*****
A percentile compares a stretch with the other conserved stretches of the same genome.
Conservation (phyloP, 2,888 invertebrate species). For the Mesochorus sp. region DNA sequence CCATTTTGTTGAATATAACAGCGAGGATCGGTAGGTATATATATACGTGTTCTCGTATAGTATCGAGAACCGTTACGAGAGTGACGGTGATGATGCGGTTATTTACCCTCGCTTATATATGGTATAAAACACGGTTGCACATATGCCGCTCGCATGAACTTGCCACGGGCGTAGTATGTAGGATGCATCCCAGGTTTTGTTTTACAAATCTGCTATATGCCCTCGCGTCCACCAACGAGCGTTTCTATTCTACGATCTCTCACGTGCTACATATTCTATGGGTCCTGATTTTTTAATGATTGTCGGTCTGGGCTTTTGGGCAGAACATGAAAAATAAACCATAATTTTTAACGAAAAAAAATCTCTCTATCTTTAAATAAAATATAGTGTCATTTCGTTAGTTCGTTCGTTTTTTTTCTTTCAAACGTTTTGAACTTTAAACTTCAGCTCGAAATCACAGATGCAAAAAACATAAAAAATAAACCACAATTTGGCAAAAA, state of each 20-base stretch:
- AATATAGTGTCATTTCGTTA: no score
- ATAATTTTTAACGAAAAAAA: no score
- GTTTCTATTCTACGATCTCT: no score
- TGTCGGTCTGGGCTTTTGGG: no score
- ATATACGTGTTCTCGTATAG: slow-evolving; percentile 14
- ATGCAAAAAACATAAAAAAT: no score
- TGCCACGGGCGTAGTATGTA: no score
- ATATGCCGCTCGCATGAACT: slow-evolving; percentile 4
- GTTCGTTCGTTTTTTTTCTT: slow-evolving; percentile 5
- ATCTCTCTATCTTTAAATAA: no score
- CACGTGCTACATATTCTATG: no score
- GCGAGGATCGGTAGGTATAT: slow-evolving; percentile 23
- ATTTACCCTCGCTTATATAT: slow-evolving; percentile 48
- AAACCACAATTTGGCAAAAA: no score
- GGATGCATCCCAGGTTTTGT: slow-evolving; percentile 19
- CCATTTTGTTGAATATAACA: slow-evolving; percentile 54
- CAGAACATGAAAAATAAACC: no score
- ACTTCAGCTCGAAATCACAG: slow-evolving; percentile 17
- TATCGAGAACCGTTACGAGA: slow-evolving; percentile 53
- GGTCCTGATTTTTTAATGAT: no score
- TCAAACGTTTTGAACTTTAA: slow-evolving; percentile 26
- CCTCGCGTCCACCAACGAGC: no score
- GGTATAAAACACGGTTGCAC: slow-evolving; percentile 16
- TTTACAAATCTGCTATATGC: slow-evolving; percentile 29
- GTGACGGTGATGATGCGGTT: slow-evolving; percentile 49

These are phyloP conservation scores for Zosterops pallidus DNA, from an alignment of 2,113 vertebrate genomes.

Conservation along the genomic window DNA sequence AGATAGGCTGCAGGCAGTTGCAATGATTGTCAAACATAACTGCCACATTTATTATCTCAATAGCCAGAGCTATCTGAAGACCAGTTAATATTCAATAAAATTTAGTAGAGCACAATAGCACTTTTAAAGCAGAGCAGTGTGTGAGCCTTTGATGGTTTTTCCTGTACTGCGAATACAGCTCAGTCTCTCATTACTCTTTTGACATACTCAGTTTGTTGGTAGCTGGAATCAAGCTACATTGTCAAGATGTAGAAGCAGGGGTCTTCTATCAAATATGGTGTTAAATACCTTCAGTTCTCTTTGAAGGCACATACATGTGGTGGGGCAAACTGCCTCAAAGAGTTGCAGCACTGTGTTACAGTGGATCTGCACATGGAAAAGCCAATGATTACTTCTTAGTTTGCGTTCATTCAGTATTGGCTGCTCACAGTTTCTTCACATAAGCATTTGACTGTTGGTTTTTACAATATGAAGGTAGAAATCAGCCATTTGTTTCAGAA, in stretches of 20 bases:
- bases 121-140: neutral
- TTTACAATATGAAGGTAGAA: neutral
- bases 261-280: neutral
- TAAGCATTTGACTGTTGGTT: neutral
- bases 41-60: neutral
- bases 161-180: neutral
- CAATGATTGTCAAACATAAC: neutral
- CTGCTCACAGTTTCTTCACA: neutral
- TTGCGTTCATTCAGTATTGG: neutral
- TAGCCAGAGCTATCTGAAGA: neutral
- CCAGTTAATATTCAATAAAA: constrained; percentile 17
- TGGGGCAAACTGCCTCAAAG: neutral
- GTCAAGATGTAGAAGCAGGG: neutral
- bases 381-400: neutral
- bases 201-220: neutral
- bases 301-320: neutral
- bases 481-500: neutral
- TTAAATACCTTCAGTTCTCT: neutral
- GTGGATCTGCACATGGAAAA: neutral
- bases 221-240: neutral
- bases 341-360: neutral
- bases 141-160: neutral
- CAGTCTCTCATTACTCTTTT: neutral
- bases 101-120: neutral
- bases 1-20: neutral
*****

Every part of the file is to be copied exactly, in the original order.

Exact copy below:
A percentile compares a stretch with the other conserved stretches of the same genome.
Conservation (phyloP, 2,888 invertebrate species). For the Mesochorus sp. region DNA sequence CCATTTTGTTGAATATAACAGCGAGGATCGGTAGGTATATATATACGTGTTCTCGTATAGTATCGAGAACCGTTACGAGAGTGACGGTGATGATGCGGTTATTTACCCTCGCTTATATATGGTATAAAACACGGTTGCACATATGCCGCTCGCATGAACTTGCCACGGGCGTAGTATGTAGGATGCATCCCAGGTTTTGTTTTACAAATCTGCTATATGCCCTCGCGTCCACCAACGAGCGTTTCTATTCTACGATCTCTCACGTGCTACATATTCTATGGGTCCTGATTTTTTAATGATTGTCGGTCTGGGCTTTTGGGCAGAACATGAAAAATAAACCATAATTTTTAACGAAAAAAAATCTCTCTATCTTTAAATAAAATATAGTGTCATTTCGTTAGTTCGTTCGTTTTTTTTCTTTCAAACGTTTTGAACTTTAAACTTCAGCTCGAAATCACAGATGCAAAAAACATAAAAAATAAACCACAATTTGGCAAAAA, state of each 20-base stretch:
- AATATAGTGTCATTTCGTTA: no score
- ATAATTTTTAACGAAAAAAA: no score
- GTTTCTATTCTACGATCTCT: no score
- TGTCGGTCTGGGCTTTTGGG: no score
- ATATACGTGTTCTCGTATAG: slow-evolving; percentile 14
- ATGCAAAAAACATAAAAAAT: no score
- TGCCACGGGCGTAGTATGTA: no score
- ATATGCCGCTCGCATGAACT: slow-evolving; percentile 4
- GTTCGTTCGTTTTTTTTCTT: slow-evolving; percentile 5
- ATCTCTCTATCTTTAAATAA: no score
- CACGTGCTACATATTCTATG: no score
- GCGAGGATCGGTAGGTATAT: slow-evolving; percentile 23
- ATTTACCCTCGCTTATATAT: slow-evolving; percentile 48
- AAACCACAATTTGGCAAAAA: no score
- GGATGCATCCCAGGTTTTGT: slow-evolving; percentile 19
- CCATTTTGTTGAATATAACA: slow-evolving; percentile 54
- CAGAACATGAAAAATAAACC: no score
- ACTTCAGCTCGAAATCACAG: slow-evolving; percentile 17
- TATCGAGAACCGTTACGAGA: slow-evolving; percentile 53
- GGTCCTGATTTTTTAATGAT: no score
- TCAAACGTTTTGAACTTTAA: slow-evolving; percentile 26
- CCTCGCGTCCACCAACGAGC: no score
- GGTATAAAACACGGTTGCAC: slow-evolving; percentile 16
- TTTACAAATCTGCTATATGC: slow-evolving; percentile 29
- GTGACGGTGATGATGCGGTT: slow-evolving; percentile 49

These are phyloP conservation scores for Zosterops pallidus DNA, from an alignment of 2,113 vertebrate genomes.

Conservation along the genomic window DNA sequence AGATAGGCTGCAGGCAGTTGCAATGATTGTCAAACATAACTGCCACATTTATTATCTCAATAGCCAGAGCTATCTGAAGACCAGTTAATATTCAATAAAATTTAGTAGAGCACAATAGCACTTTTAAAGCAGAGCAGTGTGTGAGCCTTTGATGGTTTTTCCTGTACTGCGAATACAGCTCAGTCTCTCATTACTCTTTTGACATACTCAGTTTGTTGGTAGCTGGAATCAAGCTACATTGTCAAGATGTAGAAGCAGGGGTCTTCTATCAAATATGGTGTTAAATACCTTCAGTTCTCTTTGAAGGCACATACATGTGGTGGGGCAAACTGCCTCAAAGAGTTGCAGCACTGTGTTACAGTGGATCTGCACATGGAAAAGCCAATGATTACTTCTTAGTTTGCGTTCATTCAGTATTGGCTGCTCACAGTTTCTTCACATAAGCATTTGACTGTTGGTTTTTACAATATGAAGGTAGAAATCAGCCATTTGTTTCAGAA, in stretches of 20 bases:
- bases 121-140: neutral
- TTTACAATATGAAGGTAGAA: neutral
- bases 261-280: neutral
- TAAGCATTTGACTGTTGGTT: neutral
- bases 41-60: neutral
- bases 161-180: neutral
- CAATGATTGTCAAACATAAC: neutral
- CTGCTCACAGTTTCTTCACA: neutral
- TTGCGTTCATTCAGTATTGG: neutral
- TAGCCAGAGCTATCTGAAGA: neutral
- CCAGTTAATATTCAATAAAA: constrained; percentile 17
- TGGGGCAAACTGCCTCAAAG: neutral
- GTCAAGATGTAGAAGCAGGG: neutral
- bases 381-400: neutral
- bases 201-220: neutral
- bases 301-320: neutral
- bases 481-500: neutral
- TTAAATACCTTCAGTTCTCT: neutral
- GTGGATCTGCACATGGAAAA: neutral
- bases 221-240: neutral
- bases 341-360: neutral
- bases 141-160: neutral
- CAGTCTCTCATTACTCTTTT: neutral
- bases 101-120: neutral
- bases 1-20: neutral